Sunday, 11 December 2011

Case #1: I'd Be A Conservative If I Ever Met One

There are many different estimates for how much unpaid carers save the country each year; some include those receiving benefits, some exclude them and some only count them. A report this year produced the figure of £119 billion.

This is relevant because Disability Living Allowance and Incapacity Benefit have always been cost-saving: they enable individuals to live either on their own or with their families and carers rather than residential care, which was and is extremely expensive. Many of the people with fairly serious illnesses and disabilities do not even have carers and are saving even more money by being their own carers, enabled by DLA and IB/ESA. Take those benefits away and those people will find it much harder to look after themselves or be looked after by friends and family(it is a fact-free, insidious myth that people depend on the state as a substitute for family when the truth is that their resources are squeezed and they need support).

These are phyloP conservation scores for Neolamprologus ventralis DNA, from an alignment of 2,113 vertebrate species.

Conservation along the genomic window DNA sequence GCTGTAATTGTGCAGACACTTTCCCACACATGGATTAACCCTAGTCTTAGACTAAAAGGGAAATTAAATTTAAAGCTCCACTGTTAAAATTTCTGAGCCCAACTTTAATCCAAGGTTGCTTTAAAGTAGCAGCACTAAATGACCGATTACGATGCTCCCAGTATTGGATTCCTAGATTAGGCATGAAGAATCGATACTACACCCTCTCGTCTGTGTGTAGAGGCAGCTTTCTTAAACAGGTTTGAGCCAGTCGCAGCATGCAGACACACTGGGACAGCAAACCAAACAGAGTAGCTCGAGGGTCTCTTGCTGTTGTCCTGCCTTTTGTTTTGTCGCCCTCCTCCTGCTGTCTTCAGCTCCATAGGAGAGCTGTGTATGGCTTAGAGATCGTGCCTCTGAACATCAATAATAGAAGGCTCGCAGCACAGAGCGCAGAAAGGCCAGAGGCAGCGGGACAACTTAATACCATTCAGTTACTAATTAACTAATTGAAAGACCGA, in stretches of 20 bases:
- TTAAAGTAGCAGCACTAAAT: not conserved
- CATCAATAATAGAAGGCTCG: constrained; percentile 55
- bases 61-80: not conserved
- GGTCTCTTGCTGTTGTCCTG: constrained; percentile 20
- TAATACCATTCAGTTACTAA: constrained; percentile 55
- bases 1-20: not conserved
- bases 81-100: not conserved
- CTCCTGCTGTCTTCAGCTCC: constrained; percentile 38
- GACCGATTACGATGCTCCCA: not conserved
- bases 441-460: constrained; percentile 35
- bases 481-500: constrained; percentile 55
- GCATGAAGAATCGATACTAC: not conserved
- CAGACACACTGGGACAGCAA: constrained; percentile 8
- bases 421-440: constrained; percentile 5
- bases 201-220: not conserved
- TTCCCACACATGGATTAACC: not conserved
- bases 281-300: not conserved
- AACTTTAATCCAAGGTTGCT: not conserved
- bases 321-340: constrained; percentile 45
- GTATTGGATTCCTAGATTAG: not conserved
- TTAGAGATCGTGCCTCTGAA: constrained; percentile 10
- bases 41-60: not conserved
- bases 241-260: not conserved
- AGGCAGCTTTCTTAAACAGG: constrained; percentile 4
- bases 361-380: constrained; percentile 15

There will either be a humanitarian crisis, or the budgets for social and NHS care would have to be vastly expanded beyond what the DWP saves in order to pick up the pieces. You can not cut budgets for basic human needs, only shift the balance from one budget to another; someone must pay. The only question is who can afford what and how much?

1. Disabled people and carers can afford the least for themselves from their budgets even with income from benefits. But with these meagre budgets, they can spend efficiently and their care and self-care means they don't add costs to 2 and 3.

2. The DWP can save money from their budget, but only by shifting costs towards 1 or 3. Their budget is largest and most efficiently spent by giving money to 1 to aid with their personal care.

3. The NHS and Social Services. Their budgets are smaller than 2 but way bigger than 1. Yet to do the functions of number 1, they would need more than the budget of number 2.